, Protecting Historical Buildings – The Notre Dame Fire, Harrington Group Inc
Paris,France – April 18, 2019: Unidentified people on the Seine riverside are looking to the remains of Notre Dame Cathedral two days after a big fire partially destroyed the famous Parisian landmark.

The world mourned on April 15 when flames ripped through parts of the Notre Dame Cathedral in Paris. As firefighters did their best to contain the blaze, a solemn crowd gathered around the beloved 850-year-old structure, singing hymns and reciting prayers into the night.

Ultimately the fire destroyed the cathedral’s spire, which reached a height of 300 feet, and roof, with considerable damage to the upper walls. But the interior, including the two pipe organs and most of the religious relics and pieces of artwork, was largely undamaged. While the fire resulted in three injuries, thankfully there were no deaths.

About two weeks later, the New York Times reported that investigators were focusing on two theories behind the fire’s cause: a short-circuit of electrical installations near the spire, or cigarette butts dropped onto scaffolding by renovation workers. Other reports state that fire safety precautions were in place at the time, with alarms checked daily by monitors, but the detection system didn’t include sprinklers or fire-breaking walls.

Protecting historic buildings from fire is a challenge. According to Robert Solomon of the National Fire Protection Association (NFPA), there’s a general reluctance to implement modern fire protection systems in beloved old structures due to “concern over what people might view as the impact on the historic fabric or historic integrity of the building.”

“They may imagine pipes and wires and conduit running across architecturally significant ceilings and walls,” he says. “In other words, they are concerned about the visual appeal, or lack of appeal, of systems.”

Finances can also present hurdles. He notes that a lot of historic buildings, many of them churches, do not have the funding available to make improvements and upgrades.

“It puts the trustees or caretakers of the property in a difficult situation as they try to allocate funds for the everyday expenses versus the longer-term capital upgrades and improvements,” he says.

Another concern, and common misconception, is that damage from sprinklers would be more significant than damage caused by a fire.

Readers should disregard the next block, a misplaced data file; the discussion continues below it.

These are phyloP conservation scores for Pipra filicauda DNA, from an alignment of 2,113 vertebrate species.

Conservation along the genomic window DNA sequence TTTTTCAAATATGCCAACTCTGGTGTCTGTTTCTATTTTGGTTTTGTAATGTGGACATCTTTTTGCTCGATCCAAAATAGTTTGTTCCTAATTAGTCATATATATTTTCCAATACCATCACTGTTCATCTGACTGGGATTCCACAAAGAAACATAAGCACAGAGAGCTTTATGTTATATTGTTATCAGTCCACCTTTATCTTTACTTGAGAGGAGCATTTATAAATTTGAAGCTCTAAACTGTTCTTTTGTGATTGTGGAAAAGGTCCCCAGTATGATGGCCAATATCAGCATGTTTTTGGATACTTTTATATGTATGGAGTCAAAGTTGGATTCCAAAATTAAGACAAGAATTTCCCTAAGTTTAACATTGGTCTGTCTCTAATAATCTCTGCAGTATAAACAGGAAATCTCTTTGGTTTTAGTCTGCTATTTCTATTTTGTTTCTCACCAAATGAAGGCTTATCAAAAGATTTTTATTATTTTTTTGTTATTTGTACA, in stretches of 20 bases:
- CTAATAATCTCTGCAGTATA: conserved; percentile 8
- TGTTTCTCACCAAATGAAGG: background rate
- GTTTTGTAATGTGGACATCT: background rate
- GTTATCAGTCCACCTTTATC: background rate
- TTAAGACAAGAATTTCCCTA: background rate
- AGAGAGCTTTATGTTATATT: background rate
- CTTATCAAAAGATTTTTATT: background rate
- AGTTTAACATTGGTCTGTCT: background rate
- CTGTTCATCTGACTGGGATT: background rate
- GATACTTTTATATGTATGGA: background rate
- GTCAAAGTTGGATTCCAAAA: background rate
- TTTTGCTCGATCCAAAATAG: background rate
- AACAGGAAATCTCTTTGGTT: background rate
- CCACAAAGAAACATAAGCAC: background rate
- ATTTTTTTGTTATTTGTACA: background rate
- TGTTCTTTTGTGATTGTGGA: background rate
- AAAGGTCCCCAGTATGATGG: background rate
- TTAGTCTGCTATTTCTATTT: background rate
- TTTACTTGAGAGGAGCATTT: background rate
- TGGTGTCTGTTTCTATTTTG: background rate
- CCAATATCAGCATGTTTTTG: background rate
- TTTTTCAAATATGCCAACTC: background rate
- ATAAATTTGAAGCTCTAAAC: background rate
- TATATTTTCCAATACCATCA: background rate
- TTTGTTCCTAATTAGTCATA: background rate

“If you just take a look at some of the recent fires in historically significant buildings and museums, there is a zero percent chance of recovery from any content or architectural feature that was consumed by the fire,” Solomon says. “Any components, elements or other contents that are impacted by the discharge of the automatic sprinkler system have a very high probability of being able to be refurbished and salvaged.”

He goes on to point out that it is still widely believed that if one sprinkler is activated, every sprinkler in the building automatically discharges — that is patently false, and a myth that the NFPA continuously battles against.

Fire protection experts have gotten creative in recent years, though, retrofitting innovative and novel sprinkler systems into older structures. For example, Solomon says copper seems to be accepted as a less obstructive material if piping has to be exposed. Systems can also include recessed sprinkler heads with cover plates that match the ceiling background, thus helping to camouflage the system’s ceiling components.

Another option that has recently gained in popularity is implementing a water mist system, which typically uses piping that’s smaller in diameter, minimizing its impact on architectural features. As part of a comprehensive restoration in 2014, such a system was installed inside the 100-year-old St. Peter’s Cathedral in Manhattan. Officials seem to agree that while water mist isn’t as effective as traditional sprinkler systems, it’s a reasonable compromise when maintaining a structure’s historic integrity is a priority. Whether that type of upgrade could have suppressed the fire and prevented the damage at Notre Dame is unclear.

“It is very difficult to tell what impact any type of fire protection system would have had at Notre Dame at this point in time,” he says. “The impact of the construction renovation work, scaffolding, presence of materials from the renovation work that are not normally on-site, the response time by the fire department, and many other factors will have to be analyzed on a case-by-case basis, and then most likely integrated to get the bigger picture.”

Solomon adds that regardless of detection and suppression systems available for a structure, working to minimize potential ignition sources should always be a priority. Upgrading a building’s heating and electrical systems, for example, can help lower the risk of ignition. In houses of worship where candles are still used for religious purposes, flameless battery-operated candles might be considered as a good substitute. And if cooking facilities are in the building, he says the equipment should always be properly maintained and cleaned.

The NFPA will continue to follow the investigation into what caused the fire at Notre Dame, along with the forthcoming renovations and any fire protection upgrades.